Simple, I’m not 100% convinced that these are zombie films.
In the 28-series the threat is from rage infected people and my impression is that these people become dead and continue to be animated as a result of the infection; further they are never shown as dead who are reanimated by the virus. Like the films Quarantine and Carriers, the 28D/WL-series are infection films, not zombie films. So why have I left them in my review? For that matter, why are the Evil Dead and Army Of Darkness films in my review, too?
Again, the answer is ‘Simple‘ — I like them, and this is my webpage — I can do what I want.
Maybe as zombie-film fans we need to question, though, “Do zombies have to be dead?” In VooDoo zombieism commonly is about a person who is controlled under the spell of another and during that time they are mindless, but they are not dead. The zombie genre is largely not defined, so perhaps there is room for an infection of some sort to make living people zombies. In other words, so long as people are mindless and functioning, they can be zombies … now zombieism can include office workers, managers, politicians, die-hard pot-heads, and sleep-deprived parents with newborns.
That said …
If you dislike my “It’s my webpage & I can do what I want” attitude, trust me, it’s better than having a grumpy UFO ninja pirate sneak up and stab you in the back … particularly when they have bad breath.
Green Ooze – BagpiperDon’s +/- Top-10
I came to own a copy of this film by accident and I couldn’t be happier!
While I won’t give away the ending to a film, in this case I won’t give you the exact beginning either — but the film really starts when Jim, a bike-messenger wakes up from a coma in an abandoned Emergency Room. He has to figure out the enigma of where everyone is, and what happened 28 days earlier after he got hit by a car in London.
This was my first introduction to Cillian Murphy and I’ve come to love his work. This was also my first introduction to Naomie Harris — who I’ve come to love … her work. You also get to see the work of the fabulous Brendan Gleeson. All together directed by Danny Boyle , 28 Days Later goes for your throat, your heart, and chases you down dark alleys of humanity.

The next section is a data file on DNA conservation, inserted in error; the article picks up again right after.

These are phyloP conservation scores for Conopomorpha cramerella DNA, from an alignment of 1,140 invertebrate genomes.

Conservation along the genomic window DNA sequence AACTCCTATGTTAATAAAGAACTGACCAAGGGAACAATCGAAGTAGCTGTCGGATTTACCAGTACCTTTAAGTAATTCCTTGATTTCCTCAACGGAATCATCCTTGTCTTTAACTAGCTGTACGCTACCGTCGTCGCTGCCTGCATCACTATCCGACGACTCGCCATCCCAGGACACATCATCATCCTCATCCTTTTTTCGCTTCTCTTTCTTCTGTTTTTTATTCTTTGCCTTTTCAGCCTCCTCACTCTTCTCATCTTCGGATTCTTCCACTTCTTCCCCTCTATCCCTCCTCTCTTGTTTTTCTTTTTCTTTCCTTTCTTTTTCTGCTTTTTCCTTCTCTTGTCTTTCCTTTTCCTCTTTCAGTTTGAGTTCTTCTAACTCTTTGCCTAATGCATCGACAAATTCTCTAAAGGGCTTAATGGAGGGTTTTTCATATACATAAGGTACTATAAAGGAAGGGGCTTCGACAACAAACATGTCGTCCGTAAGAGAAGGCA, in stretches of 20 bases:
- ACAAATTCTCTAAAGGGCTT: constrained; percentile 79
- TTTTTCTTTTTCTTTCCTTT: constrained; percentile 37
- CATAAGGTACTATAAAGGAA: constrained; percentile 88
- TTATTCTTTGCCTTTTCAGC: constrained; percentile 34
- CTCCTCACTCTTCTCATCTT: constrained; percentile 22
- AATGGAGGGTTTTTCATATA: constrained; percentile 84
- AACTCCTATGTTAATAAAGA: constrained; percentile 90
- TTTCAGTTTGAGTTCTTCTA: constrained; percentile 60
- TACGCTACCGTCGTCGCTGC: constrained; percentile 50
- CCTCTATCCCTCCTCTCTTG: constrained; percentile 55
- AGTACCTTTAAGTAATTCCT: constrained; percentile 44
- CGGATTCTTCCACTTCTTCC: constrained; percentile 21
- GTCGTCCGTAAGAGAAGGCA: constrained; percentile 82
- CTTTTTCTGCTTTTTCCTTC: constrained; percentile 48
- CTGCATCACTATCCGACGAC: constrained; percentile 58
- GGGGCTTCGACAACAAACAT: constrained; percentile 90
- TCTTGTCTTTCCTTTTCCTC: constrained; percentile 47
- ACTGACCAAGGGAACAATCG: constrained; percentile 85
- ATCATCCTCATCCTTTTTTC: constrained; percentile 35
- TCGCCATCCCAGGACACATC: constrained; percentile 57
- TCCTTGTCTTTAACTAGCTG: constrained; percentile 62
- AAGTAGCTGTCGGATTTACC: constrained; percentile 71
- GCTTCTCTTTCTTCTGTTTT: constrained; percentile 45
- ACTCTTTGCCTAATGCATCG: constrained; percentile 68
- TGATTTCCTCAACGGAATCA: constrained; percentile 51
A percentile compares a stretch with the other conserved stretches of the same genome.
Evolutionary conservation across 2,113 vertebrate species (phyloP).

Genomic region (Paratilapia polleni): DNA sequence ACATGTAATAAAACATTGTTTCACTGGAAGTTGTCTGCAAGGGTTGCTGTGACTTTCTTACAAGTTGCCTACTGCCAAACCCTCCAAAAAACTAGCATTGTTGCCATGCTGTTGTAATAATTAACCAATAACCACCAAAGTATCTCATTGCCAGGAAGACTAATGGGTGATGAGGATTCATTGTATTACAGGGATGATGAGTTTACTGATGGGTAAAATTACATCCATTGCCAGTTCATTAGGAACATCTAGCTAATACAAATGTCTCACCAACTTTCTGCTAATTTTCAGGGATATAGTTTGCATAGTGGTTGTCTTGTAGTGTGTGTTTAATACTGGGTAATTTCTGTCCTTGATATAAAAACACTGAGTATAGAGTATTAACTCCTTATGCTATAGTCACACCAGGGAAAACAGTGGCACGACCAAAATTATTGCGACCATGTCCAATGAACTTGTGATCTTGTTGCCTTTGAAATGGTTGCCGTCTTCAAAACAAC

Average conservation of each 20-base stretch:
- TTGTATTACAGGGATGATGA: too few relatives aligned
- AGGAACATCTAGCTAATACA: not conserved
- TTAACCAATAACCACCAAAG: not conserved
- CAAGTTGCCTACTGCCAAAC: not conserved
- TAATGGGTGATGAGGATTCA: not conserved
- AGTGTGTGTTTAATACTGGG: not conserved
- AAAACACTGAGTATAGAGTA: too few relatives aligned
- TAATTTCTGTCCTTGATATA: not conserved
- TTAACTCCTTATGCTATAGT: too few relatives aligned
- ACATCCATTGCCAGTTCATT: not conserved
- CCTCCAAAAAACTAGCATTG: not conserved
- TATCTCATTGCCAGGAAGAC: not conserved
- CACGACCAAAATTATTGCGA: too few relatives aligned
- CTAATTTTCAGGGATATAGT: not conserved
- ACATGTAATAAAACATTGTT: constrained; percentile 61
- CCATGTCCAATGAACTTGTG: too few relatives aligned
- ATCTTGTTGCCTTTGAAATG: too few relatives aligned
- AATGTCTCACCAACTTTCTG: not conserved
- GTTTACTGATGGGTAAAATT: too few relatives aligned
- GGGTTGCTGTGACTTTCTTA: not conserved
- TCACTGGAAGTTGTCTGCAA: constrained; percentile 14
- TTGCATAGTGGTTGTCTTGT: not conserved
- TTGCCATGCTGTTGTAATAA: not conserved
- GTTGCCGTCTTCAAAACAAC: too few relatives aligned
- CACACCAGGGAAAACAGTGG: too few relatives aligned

This was the first time I saw fast moving zombies, and for me that really CRANKS UP the zombie threat level — the shambling thing never really did it for me. Apparently the shamble-vrs-fast thing is a debate among zombie fans — and I can see both sides of it, but after seeing fast I think I know what side of the fence I fall on…
I’ve heard that the part-2 film “28 Weeks Later” is a warm-over of the original film, but I still want to see it. There is also a graphic novel or two out there that further tell the story which I’d like to get my hands & eyes on — so the next time you’re wondering what to get BagpiperDon for his birthday, Xmas, celebration of next album release, etc … now you know.
Further proof that 28 Days Later is AWESOME — here’s the review at RottenTomatoes.com
I like bad film… but not this bad.
I picked up this film a handful of years back while in a liquidation store for maybe $5. It was on a DVD that had 3 zombie films — Night of the Living Dead, HRZ, and another title I can’t remember right now. Out of the three films, this one is such a POS that I think the other two films each cost half of the total price and HRZ was thrown in for free — because this is the only way the folks who produced this film could get anyone to take a copy home.
Watching this film I get the impression that the producers and crew and the whole lot behind the film normally produce and shoot 1980s porn films. In this case they got together outside of their usual work to do something different, or maybe they were trying to get a foothold in another part of the film industry other than porn.
The audio is bad, the songs are bad, the love affair between the lead-singer of the band and the local girl who seems underage clearly verges on having a pedophile element … maybe the only good thing about this is the outrageousness that someone thought to have a zombie film that included Hitler and Nazis.
Do Not Waste Your Time With This Film
I like bad film but this was so much of a train-wreck that I could only stand to watch it in 10-15 minute intervals. It’s not one of those “It’s so bad it’s good” things, it’s just outright BAD.
Hard Rock Zombies (1985) at IMDB
HRZ at Rotten Tomatoes
HRZ reviewed at SomeThingAwful.com